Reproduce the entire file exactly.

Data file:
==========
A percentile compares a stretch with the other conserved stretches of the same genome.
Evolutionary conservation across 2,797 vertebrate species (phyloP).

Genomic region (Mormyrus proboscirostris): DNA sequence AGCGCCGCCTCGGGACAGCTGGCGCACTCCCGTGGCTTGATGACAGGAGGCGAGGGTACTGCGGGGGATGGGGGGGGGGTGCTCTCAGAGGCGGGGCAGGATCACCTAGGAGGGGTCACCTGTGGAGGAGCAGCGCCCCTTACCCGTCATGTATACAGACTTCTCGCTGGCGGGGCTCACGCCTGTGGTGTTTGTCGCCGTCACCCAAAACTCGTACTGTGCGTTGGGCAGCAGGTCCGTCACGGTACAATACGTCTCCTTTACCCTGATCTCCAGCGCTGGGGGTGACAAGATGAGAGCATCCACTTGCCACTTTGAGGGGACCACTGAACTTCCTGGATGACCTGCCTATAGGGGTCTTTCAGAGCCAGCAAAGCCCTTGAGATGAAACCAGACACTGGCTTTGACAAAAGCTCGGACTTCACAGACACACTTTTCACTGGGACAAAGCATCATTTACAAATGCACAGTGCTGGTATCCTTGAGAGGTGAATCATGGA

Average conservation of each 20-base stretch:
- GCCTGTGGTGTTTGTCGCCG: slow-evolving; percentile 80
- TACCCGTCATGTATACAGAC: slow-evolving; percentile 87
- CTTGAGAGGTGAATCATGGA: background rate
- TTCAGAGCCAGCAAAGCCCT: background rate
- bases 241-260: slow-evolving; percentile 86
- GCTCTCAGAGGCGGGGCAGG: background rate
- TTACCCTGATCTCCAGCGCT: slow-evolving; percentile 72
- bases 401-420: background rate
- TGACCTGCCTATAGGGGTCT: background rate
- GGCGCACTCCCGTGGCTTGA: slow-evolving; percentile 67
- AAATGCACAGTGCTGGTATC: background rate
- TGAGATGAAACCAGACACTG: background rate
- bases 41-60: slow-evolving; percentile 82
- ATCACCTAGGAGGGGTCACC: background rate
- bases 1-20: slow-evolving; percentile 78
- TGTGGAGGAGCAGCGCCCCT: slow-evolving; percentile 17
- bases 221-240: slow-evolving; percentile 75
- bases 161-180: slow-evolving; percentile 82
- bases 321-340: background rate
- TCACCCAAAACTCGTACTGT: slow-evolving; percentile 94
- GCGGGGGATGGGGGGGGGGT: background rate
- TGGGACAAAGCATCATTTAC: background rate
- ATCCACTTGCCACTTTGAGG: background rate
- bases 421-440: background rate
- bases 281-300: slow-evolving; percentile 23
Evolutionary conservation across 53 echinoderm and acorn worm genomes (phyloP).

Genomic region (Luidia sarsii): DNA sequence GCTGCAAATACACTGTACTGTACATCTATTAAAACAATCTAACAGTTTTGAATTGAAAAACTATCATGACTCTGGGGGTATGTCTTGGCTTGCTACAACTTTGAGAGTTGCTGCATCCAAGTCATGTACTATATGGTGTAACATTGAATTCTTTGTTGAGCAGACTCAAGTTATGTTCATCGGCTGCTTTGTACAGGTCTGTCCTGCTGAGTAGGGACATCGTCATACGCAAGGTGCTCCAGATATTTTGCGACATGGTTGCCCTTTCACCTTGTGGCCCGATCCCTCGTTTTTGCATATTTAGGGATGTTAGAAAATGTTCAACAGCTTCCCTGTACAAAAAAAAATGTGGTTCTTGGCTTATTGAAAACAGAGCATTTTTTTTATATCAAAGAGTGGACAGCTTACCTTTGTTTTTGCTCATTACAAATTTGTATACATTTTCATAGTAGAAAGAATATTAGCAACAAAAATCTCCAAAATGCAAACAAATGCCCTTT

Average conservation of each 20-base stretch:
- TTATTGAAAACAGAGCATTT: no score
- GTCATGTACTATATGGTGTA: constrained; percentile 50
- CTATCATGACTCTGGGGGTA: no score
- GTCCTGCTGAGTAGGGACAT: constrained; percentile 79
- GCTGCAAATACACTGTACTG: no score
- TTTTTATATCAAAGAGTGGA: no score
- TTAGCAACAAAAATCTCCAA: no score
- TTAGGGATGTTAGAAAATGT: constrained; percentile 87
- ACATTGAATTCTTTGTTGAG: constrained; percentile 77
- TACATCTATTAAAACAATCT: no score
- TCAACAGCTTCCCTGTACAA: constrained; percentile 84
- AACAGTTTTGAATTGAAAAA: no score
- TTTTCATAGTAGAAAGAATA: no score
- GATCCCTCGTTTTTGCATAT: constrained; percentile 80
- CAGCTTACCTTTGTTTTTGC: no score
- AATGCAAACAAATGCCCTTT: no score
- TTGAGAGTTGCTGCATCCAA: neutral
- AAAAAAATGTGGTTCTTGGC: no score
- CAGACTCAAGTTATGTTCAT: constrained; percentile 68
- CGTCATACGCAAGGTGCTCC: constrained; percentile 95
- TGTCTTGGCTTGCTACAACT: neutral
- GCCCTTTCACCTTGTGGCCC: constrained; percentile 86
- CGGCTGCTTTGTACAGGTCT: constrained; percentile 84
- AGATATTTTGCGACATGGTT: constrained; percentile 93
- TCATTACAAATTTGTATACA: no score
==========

A percentile compares a stretch with the other conserved stretches of the same genome.
Evolutionary conservation across 2,797 vertebrate species (phyloP).

Genomic region (Mormyrus proboscirostris): DNA sequence AGCGCCGCCTCGGGACAGCTGGCGCACTCCCGTGGCTTGATGACAGGAGGCGAGGGTACTGCGGGGGATGGGGGGGGGGTGCTCTCAGAGGCGGGGCAGGATCACCTAGGAGGGGTCACCTGTGGAGGAGCAGCGCCCCTTACCCGTCATGTATACAGACTTCTCGCTGGCGGGGCTCACGCCTGTGGTGTTTGTCGCCGTCACCCAAAACTCGTACTGTGCGTTGGGCAGCAGGTCCGTCACGGTACAATACGTCTCCTTTACCCTGATCTCCAGCGCTGGGGGTGACAAGATGAGAGCATCCACTTGCCACTTTGAGGGGACCACTGAACTTCCTGGATGACCTGCCTATAGGGGTCTTTCAGAGCCAGCAAAGCCCTTGAGATGAAACCAGACACTGGCTTTGACAAAAGCTCGGACTTCACAGACACACTTTTCACTGGGACAAAGCATCATTTACAAATGCACAGTGCTGGTATCCTTGAGAGGTGAATCATGGA

Average conservation of each 20-base stretch:
- GCCTGTGGTGTTTGTCGCCG: slow-evolving; percentile 80
- TACCCGTCATGTATACAGAC: slow-evolving; percentile 87
- CTTGAGAGGTGAATCATGGA: background rate
- TTCAGAGCCAGCAAAGCCCT: background rate
- bases 241-260: slow-evolving; percentile 86
- GCTCTCAGAGGCGGGGCAGG: background rate
- TTACCCTGATCTCCAGCGCT: slow-evolving; percentile 72
- bases 401-420: background rate
- TGACCTGCCTATAGGGGTCT: background rate
- GGCGCACTCCCGTGGCTTGA: slow-evolving; percentile 67
- AAATGCACAGTGCTGGTATC: background rate
- TGAGATGAAACCAGACACTG: background rate
- bases 41-60: slow-evolving; percentile 82
- ATCACCTAGGAGGGGTCACC: background rate
- bases 1-20: slow-evolving; percentile 78
- TGTGGAGGAGCAGCGCCCCT: slow-evolving; percentile 17
- bases 221-240: slow-evolving; percentile 75
- bases 161-180: slow-evolving; percentile 82
- bases 321-340: background rate
- TCACCCAAAACTCGTACTGT: slow-evolving; percentile 94
- GCGGGGGATGGGGGGGGGGT: background rate
- TGGGACAAAGCATCATTTAC: background rate
- ATCCACTTGCCACTTTGAGG: background rate
- bases 421-440: background rate
- bases 281-300: slow-evolving; percentile 23
Evolutionary conservation across 53 echinoderm and acorn worm genomes (phyloP).

Genomic region (Luidia sarsii): DNA sequence GCTGCAAATACACTGTACTGTACATCTATTAAAACAATCTAACAGTTTTGAATTGAAAAACTATCATGACTCTGGGGGTATGTCTTGGCTTGCTACAACTTTGAGAGTTGCTGCATCCAAGTCATGTACTATATGGTGTAACATTGAATTCTTTGTTGAGCAGACTCAAGTTATGTTCATCGGCTGCTTTGTACAGGTCTGTCCTGCTGAGTAGGGACATCGTCATACGCAAGGTGCTCCAGATATTTTGCGACATGGTTGCCCTTTCACCTTGTGGCCCGATCCCTCGTTTTTGCATATTTAGGGATGTTAGAAAATGTTCAACAGCTTCCCTGTACAAAAAAAAATGTGGTTCTTGGCTTATTGAAAACAGAGCATTTTTTTTATATCAAAGAGTGGACAGCTTACCTTTGTTTTTGCTCATTACAAATTTGTATACATTTTCATAGTAGAAAGAATATTAGCAACAAAAATCTCCAAAATGCAAACAAATGCCCTTT

Average conservation of each 20-base stretch:
- TTATTGAAAACAGAGCATTT: no score
- GTCATGTACTATATGGTGTA: constrained; percentile 50
- CTATCATGACTCTGGGGGTA: no score
- GTCCTGCTGAGTAGGGACAT: constrained; percentile 79
- GCTGCAAATACACTGTACTG: no score
- TTTTTATATCAAAGAGTGGA: no score
- TTAGCAACAAAAATCTCCAA: no score
- TTAGGGATGTTAGAAAATGT: constrained; percentile 87
- ACATTGAATTCTTTGTTGAG: constrained; percentile 77
- TACATCTATTAAAACAATCT: no score
- TCAACAGCTTCCCTGTACAA: constrained; percentile 84
- AACAGTTTTGAATTGAAAAA: no score
- TTTTCATAGTAGAAAGAATA: no score
- GATCCCTCGTTTTTGCATAT: constrained; percentile 80
- CAGCTTACCTTTGTTTTTGC: no score
- AATGCAAACAAATGCCCTTT: no score
- TTGAGAGTTGCTGCATCCAA: neutral
- AAAAAAATGTGGTTCTTGGC: no score
- CAGACTCAAGTTATGTTCAT: constrained; percentile 68
- CGTCATACGCAAGGTGCTCC: constrained; percentile 95
- TGTCTTGGCTTGCTACAACT: neutral
- GCCCTTTCACCTTGTGGCCC: constrained; percentile 86
- CGGCTGCTTTGTACAGGTCT: constrained; percentile 84
- AGATATTTTGCGACATGGTT: constrained; percentile 93
- TCATTACAAATTTGTATACA: no score